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[ Recorded presentation ] Recorded presentation

HIV and pre-neoplastic and neoplastic lesions of the cervix in South Africa

Jennifer R. Moodley1, M. Hoffman1, H. Carrara1, B. Allan2, D. Cooper1, L. Rosenberg3, L. Denny4, S. Shapiro1, and AL Williamson2. (1) Women's Health Research Unit, School of Public Health and Family Medicine, University of Cape Town, Anzio Road, Observatory, Cape Town, South Africa, 27 21 406 6504, jmoodley@cormack.uct.ac.za, (2) University of Cape Town, Institute of Infectious Disease and Molecular Medicine, Anzio Road, Cape Town, South Africa, (3) Slone Epidemiology Center, Boston University, 1010 Commonwealth Avenue, Boston, MA 02215-1201, (4) Department of Obstetrics and Gynaecology, University of Cape Town, Anzio Road, Cape Town, South Africa

Background: Cervical cancer and infection with human immunodeficiency virus (HIV) are both major public health problems in South Africa. The aim of this study was to determine the prevalence and risk of cervical pre-cancer and cancer among HIV positive women in South Africa.

Methods: The study was conducted in the Western Cape (South Africa), from January 1998 to December 2001. Data were derived from a case-control study that examined the association between hormonal contraceptives and invasive cervical cancer. There were 486 women with invasive cervical cancer, 103 control women with atypical squamous cells of undetermined significance (ASCUS), 53 with low-grade squamous intraepithelial lesions (LSIL), 40 with high-grade squamous intraepithelial lesions (HSIL) and 1159 with normal cytology. Odds ratios (OR) and 95% confidence intervals (CI) were calculated using multiple logistic regression.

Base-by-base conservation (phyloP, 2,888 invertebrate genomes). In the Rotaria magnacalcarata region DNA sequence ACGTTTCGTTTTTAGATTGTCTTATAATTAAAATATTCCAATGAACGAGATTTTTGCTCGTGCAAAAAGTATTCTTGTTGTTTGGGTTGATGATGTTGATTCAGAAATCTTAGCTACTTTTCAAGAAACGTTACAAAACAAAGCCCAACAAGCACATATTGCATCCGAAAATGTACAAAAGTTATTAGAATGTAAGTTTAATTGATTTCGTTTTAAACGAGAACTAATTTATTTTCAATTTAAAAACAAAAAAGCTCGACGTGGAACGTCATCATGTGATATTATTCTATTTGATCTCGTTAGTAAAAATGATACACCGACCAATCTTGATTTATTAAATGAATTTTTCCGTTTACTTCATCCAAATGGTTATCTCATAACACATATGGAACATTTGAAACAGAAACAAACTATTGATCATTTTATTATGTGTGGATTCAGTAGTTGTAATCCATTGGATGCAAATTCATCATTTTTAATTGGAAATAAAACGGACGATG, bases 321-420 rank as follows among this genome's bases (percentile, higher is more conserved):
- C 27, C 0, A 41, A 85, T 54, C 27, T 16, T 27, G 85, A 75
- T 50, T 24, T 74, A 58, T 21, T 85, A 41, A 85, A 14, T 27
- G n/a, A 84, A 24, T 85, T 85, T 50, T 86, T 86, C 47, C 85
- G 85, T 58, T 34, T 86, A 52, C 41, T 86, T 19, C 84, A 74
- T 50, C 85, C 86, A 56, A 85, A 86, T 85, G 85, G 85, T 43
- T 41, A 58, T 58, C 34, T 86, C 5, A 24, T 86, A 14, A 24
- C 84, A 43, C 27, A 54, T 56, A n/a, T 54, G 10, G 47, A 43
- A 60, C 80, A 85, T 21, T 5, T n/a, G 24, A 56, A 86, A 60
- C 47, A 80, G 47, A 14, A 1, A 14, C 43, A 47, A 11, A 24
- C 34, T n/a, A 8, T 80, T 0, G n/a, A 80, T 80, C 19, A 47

Results: The adjusted odds ratios were: 4.4 [95% CI 2.3 8.4] for ASCUS, 7.4 (3.5 15.7) for LSIL, 5.8 (2.4 13.6) for HSIL and 2.0 (1.2 3.2) for invasive cervical cancer. HIV positive women were 5 times more likely to have high risk human papillomavirus infection (HPV) present compared to HIV negative women [OR 4.6 (95 % CI 2.8 7.5)]. Women infected with both HIV and HPV had a more than 40 fold higher risk of SIL than women infected with neither of these viruses.

Conclusions: Our findings underscore the importance of developing locally relevant screening and management guidelines for HIV positive women in South Africa.

Learning Objectives: At the end of this session, participants will

Keywords: Cervical Cancer, HIV/AIDS

Presenting author's disclosure statement:

Any relevant financial relationships? No

[ Recorded presentation ] Recorded presentation

Addressing STIs and HIV Around the World

The 134th Annual Meeting & Exposition (November 4-8, 2006) of APHA